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Baloo's Bugle

 

August 2004 Cub Scout Roundtable Issue

Volume 11, Issue 1
September 2004 Theme

Theme: Time in a Capsule
Webelos: Citizen and Communicator
  Tiger Cub:
Program & Activities

 

 

SKITS

Future Careers

Heart of America Council

Personnel: 8 Cubs

Equipment: A large box, decorated on the front with knobs and dials, that Cubs can step into and out of.

Cub 1:    Ladies and Gentlemen, this is the Fantastic, Terrific Magic Future machine. By entering this machine you will know your future career.

Cub 2:    Let me try it first!!

Cub 1:    OK, enter the chamber (he turns dials on the front). Come out and reveal your future.

Cub 2:    Wow, I'm going to be a truck driver. 10-4 Good Buddy. (Cub 3 Enters)

Cub 1:    Enter the chamber (he turns dials on the front). Come out and reveal your future.

Cub 3:    Hey I'm going to be a Chef... dinner anyone? (Cub 4 Enters)

Cub 1:    Enter the chamber (he turns dials on the front). Come out and reveal your future.

Cub 4:    I'm going to be a doctor, want a shot? (Cub 5 Enters)

Cub 1:    Enter the chamber (he turns dials on the front). Come out and reveal your future.

Cub 5:    A lawyer, I'm going to be a lawyer, I'll sue for one million dollars!! (Cub 6 Enters)

Cub 1:    Enter the chamber (he turns dials on the front). Come out and reveal your future.

Cub 6:    Yea, yea, yea! I'm going to be a rock star, where's my guitar? (Cub 7 Enters)

Cub 1:    Enter the chamber (he turns dials on the front) Come out and reveal your  future

Cub 7:    An Astronaut! Look out Mars!

Cub 8:    Iím not sure about this, but here goes.

Cub 1:    This way (Turns the dials)

Cub 8:    (Enters, screams then exits) No! No!

Cub 1:    What's the matter, what will you be?

Cub 8:    NO! I'll be a (Pause for effect) Cubmaster!!! (Run off stage with arms flying.)

HIKING ON VENUS

Sam Houston Area Council

Arrangements: A den leader with a den of Cub Scouts. A bundle rolled up to resemble a tent. Leader leads Cub Scouts onto stage, turns around and stops. Boys carrying the bundle place it near the front of the stage. Other boys sit down on the stage.

LEADER: Wow, hiking on Venus sure is hard work. Let's camp here. (Points to front of stage). Boys, you need to stay away from the edge of that cliff. There's a 10,000-foot drop if you fall over the edge, and the nearest hospital is 50 million miles away. (Looks around, puzzled). Who has the pack with the food? Bring is over here.

1st CUB:     It was too heavy for me to carry. I left it back on Earth.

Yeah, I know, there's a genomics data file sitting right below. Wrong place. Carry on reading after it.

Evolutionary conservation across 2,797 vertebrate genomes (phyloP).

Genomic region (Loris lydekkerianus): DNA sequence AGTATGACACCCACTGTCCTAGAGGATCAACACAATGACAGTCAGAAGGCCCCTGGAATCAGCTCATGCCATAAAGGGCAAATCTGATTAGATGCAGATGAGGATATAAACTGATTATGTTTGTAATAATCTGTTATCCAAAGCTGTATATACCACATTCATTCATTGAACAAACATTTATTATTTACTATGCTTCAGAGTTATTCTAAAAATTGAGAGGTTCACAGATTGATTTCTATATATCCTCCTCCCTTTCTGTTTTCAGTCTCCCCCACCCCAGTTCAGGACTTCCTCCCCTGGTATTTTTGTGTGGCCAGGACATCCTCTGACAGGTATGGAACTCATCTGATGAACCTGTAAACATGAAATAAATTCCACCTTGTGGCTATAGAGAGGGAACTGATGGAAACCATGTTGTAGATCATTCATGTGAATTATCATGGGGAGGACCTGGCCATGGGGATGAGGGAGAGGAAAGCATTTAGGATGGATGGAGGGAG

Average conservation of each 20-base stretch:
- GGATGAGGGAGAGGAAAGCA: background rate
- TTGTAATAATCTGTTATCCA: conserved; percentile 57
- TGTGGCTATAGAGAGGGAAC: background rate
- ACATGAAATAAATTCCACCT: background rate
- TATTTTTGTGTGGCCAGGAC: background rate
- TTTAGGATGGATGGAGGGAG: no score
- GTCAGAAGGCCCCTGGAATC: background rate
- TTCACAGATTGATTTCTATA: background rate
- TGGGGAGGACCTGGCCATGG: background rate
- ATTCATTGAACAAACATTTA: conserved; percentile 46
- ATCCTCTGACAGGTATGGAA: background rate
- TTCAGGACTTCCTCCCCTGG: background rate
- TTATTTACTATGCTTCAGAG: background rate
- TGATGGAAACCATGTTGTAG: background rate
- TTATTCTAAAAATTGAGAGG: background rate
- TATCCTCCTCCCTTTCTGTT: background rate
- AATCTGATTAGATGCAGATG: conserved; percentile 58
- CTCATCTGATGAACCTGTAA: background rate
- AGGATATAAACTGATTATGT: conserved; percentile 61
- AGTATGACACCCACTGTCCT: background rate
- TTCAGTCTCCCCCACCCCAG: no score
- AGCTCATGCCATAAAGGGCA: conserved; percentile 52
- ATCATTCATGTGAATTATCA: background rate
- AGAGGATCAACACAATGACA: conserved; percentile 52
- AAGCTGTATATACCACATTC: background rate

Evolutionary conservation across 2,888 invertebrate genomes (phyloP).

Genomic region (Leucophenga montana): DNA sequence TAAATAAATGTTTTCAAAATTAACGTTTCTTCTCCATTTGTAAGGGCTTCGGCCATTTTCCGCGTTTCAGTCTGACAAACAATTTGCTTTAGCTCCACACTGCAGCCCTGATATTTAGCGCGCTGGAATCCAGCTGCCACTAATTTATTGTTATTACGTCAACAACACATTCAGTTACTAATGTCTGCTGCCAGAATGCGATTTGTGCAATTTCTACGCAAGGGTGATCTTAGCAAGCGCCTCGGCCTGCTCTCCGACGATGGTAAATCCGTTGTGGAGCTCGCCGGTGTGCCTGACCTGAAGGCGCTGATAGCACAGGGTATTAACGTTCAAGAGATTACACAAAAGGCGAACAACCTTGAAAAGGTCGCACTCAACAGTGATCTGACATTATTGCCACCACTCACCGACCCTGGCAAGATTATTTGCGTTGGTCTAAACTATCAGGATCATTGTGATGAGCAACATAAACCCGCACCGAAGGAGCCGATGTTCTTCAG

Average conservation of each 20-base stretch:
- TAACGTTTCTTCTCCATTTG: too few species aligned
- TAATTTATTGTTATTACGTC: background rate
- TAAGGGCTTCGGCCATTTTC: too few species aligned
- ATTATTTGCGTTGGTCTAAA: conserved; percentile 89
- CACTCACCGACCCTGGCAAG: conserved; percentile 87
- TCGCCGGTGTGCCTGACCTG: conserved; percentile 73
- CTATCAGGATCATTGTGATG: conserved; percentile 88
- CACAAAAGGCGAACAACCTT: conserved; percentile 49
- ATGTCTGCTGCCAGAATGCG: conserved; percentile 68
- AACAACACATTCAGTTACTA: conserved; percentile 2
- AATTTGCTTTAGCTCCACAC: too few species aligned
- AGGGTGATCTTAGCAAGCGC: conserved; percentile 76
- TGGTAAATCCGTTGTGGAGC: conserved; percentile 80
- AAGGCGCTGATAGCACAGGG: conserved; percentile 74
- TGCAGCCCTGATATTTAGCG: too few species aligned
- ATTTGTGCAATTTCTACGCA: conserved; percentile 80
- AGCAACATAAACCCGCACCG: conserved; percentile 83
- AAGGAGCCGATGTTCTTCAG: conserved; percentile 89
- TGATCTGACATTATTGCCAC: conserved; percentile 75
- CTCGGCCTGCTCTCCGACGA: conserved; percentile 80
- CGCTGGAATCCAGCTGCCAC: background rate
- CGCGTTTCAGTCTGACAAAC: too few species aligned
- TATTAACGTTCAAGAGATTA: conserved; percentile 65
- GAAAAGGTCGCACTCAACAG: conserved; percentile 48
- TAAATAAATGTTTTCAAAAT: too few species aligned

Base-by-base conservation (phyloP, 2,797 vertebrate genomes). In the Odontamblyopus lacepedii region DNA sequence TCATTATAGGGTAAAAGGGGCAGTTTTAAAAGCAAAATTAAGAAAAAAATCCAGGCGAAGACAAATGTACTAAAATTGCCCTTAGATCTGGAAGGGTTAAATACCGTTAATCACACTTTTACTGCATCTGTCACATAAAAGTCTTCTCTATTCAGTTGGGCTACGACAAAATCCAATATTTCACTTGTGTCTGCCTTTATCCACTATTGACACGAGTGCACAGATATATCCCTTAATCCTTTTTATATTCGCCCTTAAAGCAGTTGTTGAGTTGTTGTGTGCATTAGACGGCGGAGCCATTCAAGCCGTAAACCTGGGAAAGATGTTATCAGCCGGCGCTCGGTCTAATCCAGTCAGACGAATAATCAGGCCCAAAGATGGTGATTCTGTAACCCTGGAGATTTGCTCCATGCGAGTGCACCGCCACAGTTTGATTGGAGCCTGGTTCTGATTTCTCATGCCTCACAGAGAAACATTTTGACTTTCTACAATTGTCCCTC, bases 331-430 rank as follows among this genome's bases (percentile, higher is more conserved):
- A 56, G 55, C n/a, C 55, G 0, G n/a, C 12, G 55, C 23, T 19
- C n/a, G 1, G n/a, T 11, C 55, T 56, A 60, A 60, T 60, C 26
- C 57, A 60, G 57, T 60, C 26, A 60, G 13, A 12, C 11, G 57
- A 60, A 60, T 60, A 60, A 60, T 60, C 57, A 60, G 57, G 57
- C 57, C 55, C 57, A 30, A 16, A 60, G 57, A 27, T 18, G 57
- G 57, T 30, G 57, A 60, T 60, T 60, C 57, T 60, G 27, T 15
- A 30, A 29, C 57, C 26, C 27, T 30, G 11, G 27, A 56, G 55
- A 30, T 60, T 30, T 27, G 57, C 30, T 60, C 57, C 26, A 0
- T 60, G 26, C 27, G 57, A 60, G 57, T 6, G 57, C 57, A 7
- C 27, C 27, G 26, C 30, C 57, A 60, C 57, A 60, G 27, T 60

LEADER: Earth??? So now we have no food. Who has the water?

2nd  CUB:   I DID have it.

LEADER: Where is it now?

2nd CUB:    It's back on Earth, too.

LEADER: No food and no water! Well, at least we can have a campfire. Who brought the matches?

3rd CUB:   I forgot them back on the spaceship.

LEADER: No, food, no water, and no matches. I'm almost afraid to ask, but who was supposed to bring the tent?

4th & 5th CUB: We brought it! It's right there.

LEADER: Well, at least someone brought something. Okay, pitch the tent.

4th & 5th CUB: But, but, but...

LEADER:  I said pitch the tent.

Cubs 4 &5 look at each other, shrug, pick up the tent, pitch it off the cliff (front of the stage), then look over the edge.

SCIENCE CLASS IS LOOKING UP

Circle Ten Council

Setting:  Teacher and students enter classroom.  Bell rings.

Teacher:        Class, today we will begin our study of astronomy.

Student 1:     (Loud whisper to Student 2)  What's that?

Student 2:     It's way over your head.

Teacher:        Attention please, students.  As I told you, we're going to take up a new topic - space.

Student 1:     (Loud whisper to Student 3)  Did you hear that?  He said we are going to take up space!

Student 3:     That's all you ever do --- take up space!

Teacher:        What is at the center of gravity?

Student 2:     The letter "v".

Teacher:        Of all the planets, which one can we see most easily any time of year?

Student 1:     Earth!!

Teacher:        What will happen when the sun shines at night?

Student 3:     That'll be the day!

Teacher:        Did you students know that they found bones on the moon?

Student 1:     Wow!  I guess that means the cow didn't make it after all!

Teacher:        And speaking of the moon, I suppose we could call the Earth and the moon good friends.

Student 2:     I should say so!  They've been going around together for an awfully long time!

Teacher:        Can someone please tell me which is closer to us, South America or the moon?

Student 3:     The moon, of course.

Teacher:        How could you say that?

Student 3:     That's easy.  I can see the moon from here, but I sure can't see South America.

Teacher:        By the way, do you know if there are any fish in outer space?

Student 1:     Sure!  They call them starfish!

Teacher:        Who knows what a star with a tail is called?  Can you name any of them?